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  • Writer's pictureSteven Burstyn

Disaster Recovery, Business Continuity Planning, and Working from Home

Most businesses are moving into their second month of working from home due to the Coronavirus COVID-19 pandemic. The process of getting people set up to be able to work from home has been difficult for some businesses who were not prepared. For many businesses, it is not just a matter of going to your home computer and logging in. There are many considerations, such as whether your employees home computers have the appropriate software installed. You can’t just start installing software without additional licenses.


You also do not know if those home computers are secure. If there are no anti-virus or antimalware programs, any data that resides on that computer can be placed at risk. Even worse, if you put an infected machine on your network, you have now opened every other computer to additional risk.


Many businesses are protecting their data through some sort of backup system or disaster recovery platform. This protects data from cases of fire, flood, or hardware failure. With backups you know you can restore files and folders as needed. With Disaster Recovery, you can restore your entire server.

Disaster recovery is considered an IT process in order to protect your servers and your data. Business Continuity Planning is the process of making sure that your business processes will allow you to continue to function as a business after some form of disaster. A disaster can be limited to your facility, such as a fire. It could be of a much grander scale, like a blackout, such as what occurred in 2003.

The blackout, which at the time was the second worst in history, affected parts of eight states and the province of Ontario in Canada. Many places were in the dark for two days. Other major events that led to widespread disaster declarations in New York and surrounding areas include hurricane Irene in August of 2011, hurricane Sandy in October of 2012, and, of course, the attacks on the World Trade Center and Pentagon on September 11, 2001.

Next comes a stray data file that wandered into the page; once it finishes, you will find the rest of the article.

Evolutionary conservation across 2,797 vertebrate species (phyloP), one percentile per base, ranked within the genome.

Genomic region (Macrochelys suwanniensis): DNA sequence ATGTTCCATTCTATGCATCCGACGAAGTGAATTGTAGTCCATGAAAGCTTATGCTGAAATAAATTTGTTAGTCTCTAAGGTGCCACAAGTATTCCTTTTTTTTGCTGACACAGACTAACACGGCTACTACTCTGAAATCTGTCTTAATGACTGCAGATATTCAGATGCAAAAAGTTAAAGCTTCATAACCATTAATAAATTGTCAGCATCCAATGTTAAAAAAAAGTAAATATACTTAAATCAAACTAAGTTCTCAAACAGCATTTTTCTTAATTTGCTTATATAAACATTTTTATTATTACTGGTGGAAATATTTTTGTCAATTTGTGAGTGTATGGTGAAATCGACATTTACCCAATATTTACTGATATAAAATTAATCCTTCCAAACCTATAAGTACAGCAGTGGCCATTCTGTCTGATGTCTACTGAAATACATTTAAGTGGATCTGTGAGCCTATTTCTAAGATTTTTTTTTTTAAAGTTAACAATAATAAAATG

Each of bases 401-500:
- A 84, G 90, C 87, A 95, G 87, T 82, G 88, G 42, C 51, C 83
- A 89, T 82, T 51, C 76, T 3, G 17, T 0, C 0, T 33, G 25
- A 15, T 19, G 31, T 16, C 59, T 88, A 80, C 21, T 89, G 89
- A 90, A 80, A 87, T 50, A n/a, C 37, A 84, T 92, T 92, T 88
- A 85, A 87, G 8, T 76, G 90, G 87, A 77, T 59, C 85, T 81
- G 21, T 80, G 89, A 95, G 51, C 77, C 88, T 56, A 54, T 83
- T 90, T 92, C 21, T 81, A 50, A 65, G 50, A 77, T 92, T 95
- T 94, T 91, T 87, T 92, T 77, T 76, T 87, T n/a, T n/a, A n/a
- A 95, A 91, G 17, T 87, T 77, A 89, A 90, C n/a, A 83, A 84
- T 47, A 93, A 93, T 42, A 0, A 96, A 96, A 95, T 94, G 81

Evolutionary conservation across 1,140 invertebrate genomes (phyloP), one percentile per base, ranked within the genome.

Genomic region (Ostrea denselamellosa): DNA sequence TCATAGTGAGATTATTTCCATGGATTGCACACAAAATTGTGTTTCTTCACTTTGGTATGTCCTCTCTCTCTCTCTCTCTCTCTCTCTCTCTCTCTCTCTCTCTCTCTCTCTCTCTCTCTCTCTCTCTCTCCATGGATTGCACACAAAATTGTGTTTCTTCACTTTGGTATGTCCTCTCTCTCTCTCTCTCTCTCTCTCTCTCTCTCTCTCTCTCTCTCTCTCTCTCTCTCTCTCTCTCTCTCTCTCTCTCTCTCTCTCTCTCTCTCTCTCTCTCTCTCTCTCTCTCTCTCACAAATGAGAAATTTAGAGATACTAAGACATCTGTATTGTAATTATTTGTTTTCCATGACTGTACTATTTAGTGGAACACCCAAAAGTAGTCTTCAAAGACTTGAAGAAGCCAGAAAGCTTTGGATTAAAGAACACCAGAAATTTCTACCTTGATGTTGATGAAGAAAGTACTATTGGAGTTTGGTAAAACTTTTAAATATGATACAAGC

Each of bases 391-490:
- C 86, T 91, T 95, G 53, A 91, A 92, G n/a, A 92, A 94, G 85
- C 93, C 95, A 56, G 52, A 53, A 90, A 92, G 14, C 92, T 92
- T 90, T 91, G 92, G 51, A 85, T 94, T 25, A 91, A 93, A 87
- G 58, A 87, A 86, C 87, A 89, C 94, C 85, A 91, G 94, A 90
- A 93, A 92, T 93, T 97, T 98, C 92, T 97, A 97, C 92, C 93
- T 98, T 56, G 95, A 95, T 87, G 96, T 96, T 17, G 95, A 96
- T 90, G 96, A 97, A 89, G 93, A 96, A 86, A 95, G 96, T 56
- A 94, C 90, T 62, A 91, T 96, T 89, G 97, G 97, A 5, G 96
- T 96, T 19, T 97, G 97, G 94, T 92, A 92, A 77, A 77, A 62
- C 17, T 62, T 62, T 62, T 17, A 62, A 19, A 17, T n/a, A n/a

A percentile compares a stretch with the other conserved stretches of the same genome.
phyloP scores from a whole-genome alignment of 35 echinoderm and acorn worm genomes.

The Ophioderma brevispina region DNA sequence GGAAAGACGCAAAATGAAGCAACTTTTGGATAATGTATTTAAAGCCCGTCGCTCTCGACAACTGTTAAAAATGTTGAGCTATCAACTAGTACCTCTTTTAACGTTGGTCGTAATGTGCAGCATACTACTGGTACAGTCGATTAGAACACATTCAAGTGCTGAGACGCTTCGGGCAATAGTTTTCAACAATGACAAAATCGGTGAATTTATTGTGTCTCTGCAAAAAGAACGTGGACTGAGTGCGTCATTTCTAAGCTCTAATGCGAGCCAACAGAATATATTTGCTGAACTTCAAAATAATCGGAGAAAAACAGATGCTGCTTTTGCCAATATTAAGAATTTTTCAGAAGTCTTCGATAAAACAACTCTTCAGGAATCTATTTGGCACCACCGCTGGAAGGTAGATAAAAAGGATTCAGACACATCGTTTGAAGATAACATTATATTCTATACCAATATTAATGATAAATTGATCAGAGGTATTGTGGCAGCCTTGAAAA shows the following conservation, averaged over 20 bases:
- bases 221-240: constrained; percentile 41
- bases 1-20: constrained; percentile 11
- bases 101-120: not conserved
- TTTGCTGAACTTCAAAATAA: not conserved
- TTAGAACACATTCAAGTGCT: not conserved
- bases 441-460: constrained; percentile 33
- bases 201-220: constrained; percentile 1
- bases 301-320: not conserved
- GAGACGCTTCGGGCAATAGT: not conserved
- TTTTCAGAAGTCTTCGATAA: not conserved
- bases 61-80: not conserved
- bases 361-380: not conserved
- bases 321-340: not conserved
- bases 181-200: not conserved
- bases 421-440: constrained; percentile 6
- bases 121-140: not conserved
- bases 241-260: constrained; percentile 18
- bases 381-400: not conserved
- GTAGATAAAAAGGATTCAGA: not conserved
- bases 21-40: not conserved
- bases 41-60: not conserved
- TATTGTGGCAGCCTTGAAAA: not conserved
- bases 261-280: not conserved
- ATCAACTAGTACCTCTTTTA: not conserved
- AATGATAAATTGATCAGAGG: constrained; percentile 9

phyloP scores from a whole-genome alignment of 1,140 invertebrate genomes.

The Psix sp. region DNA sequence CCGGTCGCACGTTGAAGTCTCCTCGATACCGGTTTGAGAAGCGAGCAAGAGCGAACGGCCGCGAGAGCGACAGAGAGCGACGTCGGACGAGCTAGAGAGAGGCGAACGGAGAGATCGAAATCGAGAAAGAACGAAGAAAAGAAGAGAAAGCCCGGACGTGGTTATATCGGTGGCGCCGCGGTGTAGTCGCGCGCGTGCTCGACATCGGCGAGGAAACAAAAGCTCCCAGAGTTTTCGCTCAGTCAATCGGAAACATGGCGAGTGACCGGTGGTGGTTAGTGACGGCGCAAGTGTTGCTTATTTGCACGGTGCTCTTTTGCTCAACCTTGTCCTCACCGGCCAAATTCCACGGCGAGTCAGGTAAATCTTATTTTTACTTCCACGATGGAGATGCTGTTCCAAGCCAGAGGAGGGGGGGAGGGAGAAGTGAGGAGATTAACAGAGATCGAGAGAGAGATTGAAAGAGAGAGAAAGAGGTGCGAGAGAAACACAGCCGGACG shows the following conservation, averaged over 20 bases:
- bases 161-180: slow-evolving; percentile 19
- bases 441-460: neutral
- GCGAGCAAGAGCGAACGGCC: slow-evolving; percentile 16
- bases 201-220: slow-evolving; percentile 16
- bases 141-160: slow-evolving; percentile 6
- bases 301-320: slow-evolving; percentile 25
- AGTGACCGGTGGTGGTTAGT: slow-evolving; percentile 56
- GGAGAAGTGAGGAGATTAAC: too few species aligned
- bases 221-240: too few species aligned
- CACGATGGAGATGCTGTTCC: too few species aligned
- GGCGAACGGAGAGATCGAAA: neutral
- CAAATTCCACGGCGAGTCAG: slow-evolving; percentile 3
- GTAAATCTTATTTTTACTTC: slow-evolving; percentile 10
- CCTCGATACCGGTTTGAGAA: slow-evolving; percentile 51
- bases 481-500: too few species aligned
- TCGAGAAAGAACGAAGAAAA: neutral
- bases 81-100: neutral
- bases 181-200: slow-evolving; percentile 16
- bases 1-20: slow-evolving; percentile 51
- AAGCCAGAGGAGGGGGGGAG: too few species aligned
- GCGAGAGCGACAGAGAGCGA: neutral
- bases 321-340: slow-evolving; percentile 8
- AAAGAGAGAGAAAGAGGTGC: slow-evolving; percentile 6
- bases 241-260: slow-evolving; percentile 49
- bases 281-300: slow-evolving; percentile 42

We are currently going through another long-term event with the Coronavirus COVID-19 pandemic. Unlike the other events, we are not dealing with things like floods or power outages. Pandemic Planning, which is a subset of Business Continuity Planning is more concerned about how to allow a business to continue functioning while people are not able to commute or even leave their homes without putting themselves and others at risk.


Business Continuity Planning plan for many of the things that many companies struggled to implement at the very last minute before having to shut down their offices. Some of the items that had to be completed were:

  • Creating Virtual Private Networks (VPNs) for people to be able to connect to their servers and data safely and securely.

  • Making sure people had laptops or computers they could use for work while they are at home

  • Checking that all the right software was installed on every machine

  • Getting webcams to virtual meetings were able to take place

  • Setting up programs like Zoom for group and individual video conferences

  • Making sure that data was stored in a way that it could be accessed from the outside through the VPN

  • There is nothing on this list that is difficult to do, however, when everything has to be done at a time of an emergency, as opposed to being planned before, some of these items become difficult to achieve.


For several weeks after this current crisis began affordable laptops and webcams were difficult to find as so many people were trying to prepare for a long stint of working from home.

Setting up zoom and coming up with a process and plan to transition from working in the office to working from home is also time-consuming and cause work to come to a halt while the details are worked out.

Having gone through the process, many companies will take advantage of the new technologies now available to them and may change their policies on working from home allowing it to be done more often then was allowed previously.

Many people had to compromise or make potentially high-risk decisions such as having people use their personal computers for business transactions.


When all of this is over, we would recommend that every business take some time out and review their lessons learned from this. You might want to consider things such as having remote access available to everyone as soon as they start working for your company, even if you do not regularly allow people to work from home. You may also consider switching from desktops to laptops for the people who handle vital functions and you will want to maintain your ability to have remote video conferences.

Having these things be a part of your regular business process will save you time, money, and effort should this sort of thing happen again in the future.

If you are concerned that the current state of your technology was not adequate to meet the demands of working from home, or you want to upgrade your systems to make things easier down the road, call Steven at Unfrustrating Computers. We can move you in the right direction.

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